NEW DELHI: India on Friday offered a cautious forecast for economic growth to exceed 7 per cent in the next financial year, as the government prepares to present its budget with clamour for promised reforms growing.
The Economic Survey, a yearly report released by the finance ministry ahead of the national budget on Monday, said GDP would expand between seven percent and 7.75pc in 2016-17.
The relatively upbeat prediction comes despite a weak global economy, with a slowdown in China that has worried investors, other major emerging markets in recession and sinking global stocks. India’s GDP likely grew 7.6pc over the 2015-16 financial year, the government said, making it the world’s fastest-growing major economy.
However, Friday’s forecast represents a paring back of expectations from last year’s survey which predicted growth would top eight per cent this year.
“We’ve learnt from the experience of last year. The forecast for last year went wrong, maybe it was over-optimistic,” said Arvind Subramanian, the government’s chief economic adviser.
Last year’s survey did not anticipate how much weak global demand would hurt India’s exports, nor the impact of a second bad monsoon on its vast agricultural sector, he said.
“This year’s assessment is really based on looking out at the external environment which seems to be very grim,” Subramanian told reporters.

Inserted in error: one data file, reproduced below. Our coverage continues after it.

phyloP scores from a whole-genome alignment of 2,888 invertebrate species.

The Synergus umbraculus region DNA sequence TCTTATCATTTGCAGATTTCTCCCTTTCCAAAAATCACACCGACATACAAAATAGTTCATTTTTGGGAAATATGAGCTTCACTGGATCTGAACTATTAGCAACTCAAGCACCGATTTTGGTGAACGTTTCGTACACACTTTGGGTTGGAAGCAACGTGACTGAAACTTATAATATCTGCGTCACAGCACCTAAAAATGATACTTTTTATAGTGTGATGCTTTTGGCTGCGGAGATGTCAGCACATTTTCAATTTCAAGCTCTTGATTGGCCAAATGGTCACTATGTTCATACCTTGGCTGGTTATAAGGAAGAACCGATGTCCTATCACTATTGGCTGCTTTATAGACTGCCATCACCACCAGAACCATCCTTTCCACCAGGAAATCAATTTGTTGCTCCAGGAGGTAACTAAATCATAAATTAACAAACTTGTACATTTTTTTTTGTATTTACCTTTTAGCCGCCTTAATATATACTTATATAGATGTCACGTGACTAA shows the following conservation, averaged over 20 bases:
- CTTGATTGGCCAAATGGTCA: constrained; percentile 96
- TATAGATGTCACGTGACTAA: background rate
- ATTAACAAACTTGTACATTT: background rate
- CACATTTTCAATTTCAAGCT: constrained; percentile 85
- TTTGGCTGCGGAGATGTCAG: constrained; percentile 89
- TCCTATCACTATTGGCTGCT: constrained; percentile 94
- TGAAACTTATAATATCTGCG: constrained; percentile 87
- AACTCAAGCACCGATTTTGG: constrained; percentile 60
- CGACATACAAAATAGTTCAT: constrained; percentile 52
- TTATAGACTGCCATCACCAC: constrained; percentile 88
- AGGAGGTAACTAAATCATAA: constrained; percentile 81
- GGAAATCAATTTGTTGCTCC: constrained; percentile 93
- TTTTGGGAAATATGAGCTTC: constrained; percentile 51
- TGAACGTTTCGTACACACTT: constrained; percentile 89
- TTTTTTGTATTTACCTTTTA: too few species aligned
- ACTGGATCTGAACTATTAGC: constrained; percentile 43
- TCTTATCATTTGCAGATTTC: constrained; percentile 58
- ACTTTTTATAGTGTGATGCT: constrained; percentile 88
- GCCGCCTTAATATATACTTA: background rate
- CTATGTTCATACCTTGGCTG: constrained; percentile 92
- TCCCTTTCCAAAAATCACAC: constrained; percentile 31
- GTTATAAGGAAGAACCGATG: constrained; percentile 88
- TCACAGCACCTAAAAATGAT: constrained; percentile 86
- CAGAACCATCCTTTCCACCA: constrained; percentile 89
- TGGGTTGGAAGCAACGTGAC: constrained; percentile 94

Prime Minister Narendra Modi has made it a priority to boost India’s economic growth, vital for lifting millions out of poverty, since sweeping to power in a general election in May 2014.
But investors have raised concerns about the pace of promised reforms needed to create jobs for India’s tens of millions of young people.
Economists said the wide range of the growth forecast for 2016-17 indicated the government may be hedging its bets.
“What jumped out at me is that the government’s estimate has become more cautious,” Hanna Luchnikava, senior economist, Asia Pacific at IHS Economics in Munich, told AFP.
“We do not expect any acceleration (in growth) next year, in fact the risks are to the downside,” she said.
While its growth has outpaced that of powerhouse China in recent quarters, Asia’s third-largest economy still faces challenges.
After cooling from previously high levels, India’s once exorbitant inflation has ticked up again over the past few months, with prices rising 5.7pc in January.
India’s main stocks index has lost a fifth of its value over the past year, private investment is weak and the rupee is trading at near-record lows against the dollar.
Courtesy : Dawn News